Dezeen Magazine

The Met Breuer

"New York should give Breuer's building lasting protection"

Opinion: the New York Metropolitan Museum of Art's temporary move in to the Whitney's old unprotected Breuer building is the result of behind-the-scenes machinations of a major donor. Thank goodness, says Alan G Brake.

It might be surprising that one of New York City's best examples of publicly accessible modern architecture could be passed from one museum to another with no public oversight. Thankfully, the puppet master behind such a recent transaction appears to have been motivated by a dedication to both institutions and a love for the building in question, Marcel Breuer's 1966 home for the Whitney Museum of American Art on Manhattan’s Upper East Side.

The inverted ziggurat in somber grey granite has been rechristened The Met Breuer as the new home for the Metropolitan Museum of Art's modern and contemporary exhibitions. It as if New Yorkers have a major new museum almost overnight.

The wizard behind the curtain here was Leonard Lauder, the cosmetics magnate and art collector, who brokered the deal between the two museums as the Whitney prepared to move downtown to its new Renzo Piano-designed home, leaving the iconic Breuer edifice hanging in the balance. A major donor to both institutions, Lauder had considerable leverage with the Met – a cache of 81 Picassos, Braques, and Légers that he pledged to the museum.

In the particular ecosystem of New York's prominent cultural institutions, a few dozen wealthy and powerful individuals – usually donors or trustees – often guide priorities and help set agendas, including curatorial and programming practices, and the real estate deals that determine what gets built where.

Often the nature of these transactions is opaque. Arts reporters are dedicated to tracking these institutional players and projects, and watchdogs – including preservationists, cultural critics, and sometimes artists and architects – often bemoan changes to institutions they hold dear, but also routinely accuse of selling-out or betraying their own missions.

At stake in this swap was one of New York's most distinctive buildings, "a piece of sculpture" as Thomas Campbell, director of the Met, called it at the press preview for the Met Breuer. In a city where buildings are shoved cheek to jowl and many present articulated facades to the street and utilitarian side walls of block or brick that assume their neighbours will rise or fall around them, Breuer's Whitney is a building in the round that suggests both a Cyclops and an upside down Mayan ruin.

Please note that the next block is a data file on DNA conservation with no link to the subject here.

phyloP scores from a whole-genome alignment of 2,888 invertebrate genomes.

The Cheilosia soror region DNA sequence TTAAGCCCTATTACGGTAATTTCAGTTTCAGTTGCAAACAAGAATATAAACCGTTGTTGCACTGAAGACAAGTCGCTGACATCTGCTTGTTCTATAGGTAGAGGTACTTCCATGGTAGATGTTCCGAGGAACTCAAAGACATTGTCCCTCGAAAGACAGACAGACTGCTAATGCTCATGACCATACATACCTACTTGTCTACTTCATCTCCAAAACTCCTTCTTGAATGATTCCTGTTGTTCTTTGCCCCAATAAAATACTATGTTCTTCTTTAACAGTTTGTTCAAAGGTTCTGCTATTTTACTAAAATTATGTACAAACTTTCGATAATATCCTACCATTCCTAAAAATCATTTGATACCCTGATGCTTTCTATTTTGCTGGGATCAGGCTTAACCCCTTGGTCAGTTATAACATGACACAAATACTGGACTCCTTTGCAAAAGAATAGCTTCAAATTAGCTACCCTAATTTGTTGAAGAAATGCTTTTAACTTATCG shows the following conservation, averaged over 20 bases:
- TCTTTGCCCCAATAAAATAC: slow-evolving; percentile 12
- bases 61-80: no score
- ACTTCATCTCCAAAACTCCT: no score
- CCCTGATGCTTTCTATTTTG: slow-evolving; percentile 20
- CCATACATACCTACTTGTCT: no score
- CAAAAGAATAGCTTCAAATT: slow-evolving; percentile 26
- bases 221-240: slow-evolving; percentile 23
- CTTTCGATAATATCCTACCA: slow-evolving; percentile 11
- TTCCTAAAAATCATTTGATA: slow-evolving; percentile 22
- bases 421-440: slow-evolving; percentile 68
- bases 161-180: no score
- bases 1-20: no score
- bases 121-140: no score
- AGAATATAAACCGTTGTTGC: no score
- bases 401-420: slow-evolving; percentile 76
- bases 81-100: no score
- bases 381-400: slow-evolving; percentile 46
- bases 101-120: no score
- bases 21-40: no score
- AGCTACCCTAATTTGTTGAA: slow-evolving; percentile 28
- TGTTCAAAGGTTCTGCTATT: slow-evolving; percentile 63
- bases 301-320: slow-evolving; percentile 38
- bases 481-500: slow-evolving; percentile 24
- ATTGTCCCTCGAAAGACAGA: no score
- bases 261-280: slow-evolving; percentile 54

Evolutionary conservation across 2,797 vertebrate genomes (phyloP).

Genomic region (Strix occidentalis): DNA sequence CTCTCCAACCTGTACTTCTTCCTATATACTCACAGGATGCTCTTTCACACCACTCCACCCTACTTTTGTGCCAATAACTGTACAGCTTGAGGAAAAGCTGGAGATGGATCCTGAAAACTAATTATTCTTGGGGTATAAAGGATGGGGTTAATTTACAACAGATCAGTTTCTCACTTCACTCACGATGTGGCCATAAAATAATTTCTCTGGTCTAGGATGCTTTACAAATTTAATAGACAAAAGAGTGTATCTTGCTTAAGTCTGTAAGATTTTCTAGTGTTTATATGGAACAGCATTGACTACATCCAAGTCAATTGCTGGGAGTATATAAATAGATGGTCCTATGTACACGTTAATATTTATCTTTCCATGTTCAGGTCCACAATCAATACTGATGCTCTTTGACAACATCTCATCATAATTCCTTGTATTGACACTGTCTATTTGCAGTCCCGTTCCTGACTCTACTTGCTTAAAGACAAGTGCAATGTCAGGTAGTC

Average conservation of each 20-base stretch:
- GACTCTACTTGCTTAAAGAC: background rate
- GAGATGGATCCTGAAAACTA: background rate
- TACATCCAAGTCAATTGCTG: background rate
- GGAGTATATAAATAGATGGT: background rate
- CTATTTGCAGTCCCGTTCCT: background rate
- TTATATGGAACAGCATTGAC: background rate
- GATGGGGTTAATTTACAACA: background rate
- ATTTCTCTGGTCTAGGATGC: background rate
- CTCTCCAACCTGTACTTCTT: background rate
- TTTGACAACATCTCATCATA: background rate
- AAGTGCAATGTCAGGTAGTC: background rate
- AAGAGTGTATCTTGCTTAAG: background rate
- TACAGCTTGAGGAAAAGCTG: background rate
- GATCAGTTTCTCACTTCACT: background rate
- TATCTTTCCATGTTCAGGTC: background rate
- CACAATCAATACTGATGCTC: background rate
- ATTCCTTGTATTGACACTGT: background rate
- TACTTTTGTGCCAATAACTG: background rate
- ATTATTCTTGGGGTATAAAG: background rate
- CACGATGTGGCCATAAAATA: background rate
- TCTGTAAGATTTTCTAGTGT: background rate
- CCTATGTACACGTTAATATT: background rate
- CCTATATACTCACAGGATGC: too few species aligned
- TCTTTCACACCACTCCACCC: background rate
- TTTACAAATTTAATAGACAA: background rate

While the Breuer exterior is inscrutable, the interior is both legible and logical. Unlike Frank Lloyd Wright's Guggenheim, it is also a great place to view art – not too big or too small – it's the perfect place for mid-sized exhibitions, like the Whitney's hit-or-miss but never-to-be-missed biennials. With carefully planned circulation, a clear hierarchy of galleries and unexpected moments of relief, the building repels museum fatigue. Remarkably though, the building is not a city-designated landmark, so it could be torn down if institutional priorities shift.

The Met has leased the Breuer building for eight years as it pursues a renovation and possible expansion of the modern and contemporary wing of its Fifth Avenue home nestled in Central Park. David Chipperfield is heading up that effort, which is sure to draw scrutiny given its location within Manhattan's most iconic leisure ground.

The Met, according to Campbell, has treated the Breuer building "like a work of art under conservation". Architects Beyer Blinder Belle, known for their reverent renovations of Grand Central Terminal and the Empire State Building, polished the floors, oiled the woods, and removed some later accretions like shelving in the lobby. Breuer's original intentions are more alive than ever.

Many expected the Met's curators to be more freewheeling outside their Fifth Avenue headquarters. One preemptive hack job accused the modern and contemporary department of promoting "international biennialism".

But the first shows at the Met Breuer feel both confident and conservative, and very much within the traditions of the Metropolitan. A monographic exhibition of the late Indian Modernist Nasreen Mohamedi, her first in the US, accompanies a blockbuster show, Unfinished: Thoughts Left Visible, that examines how and when a work of art is completed. While Edward Hopper and Georgia O'Keefe often ruled the walls at the Whitney, the Met has brought in the big guns of the Western cannon from Rembrandt to Rauschenberg. The Met has positioned its new satellite as a place to showcase global talents and connect contemporary art to the masterworks of the past. Check and check.

The Met should be credited with reanimating the galleries and welcoming the public back to an architectural masterwork (it's also one of the few New York museums with a pay-as-you-wish admission). But the larger question of the building's future remains.

What will happen after the Met's eight-year lease comes to an end? The best outcome would be for the Whitney to operate it as a second location, given the expectation-shattering crowds at its Piano building downtown.

In the meantime, the New York City Landmarks Preservation Commission should designate the building and give it lasting protection. While that wouldn't prevent Larry Gagosian or Tory Burch from turning the building into a stylish stage for their commercial interests, it would at very least prevent the wrecking ball and the next condo tower for the super rich from rising in its place.

Alan G Brake is a design journalist, editor, and critic. Alan was formerly executive editor of The Architect's Newspaper and has written for titles including Metropolis, Architectural Record and the New York Times.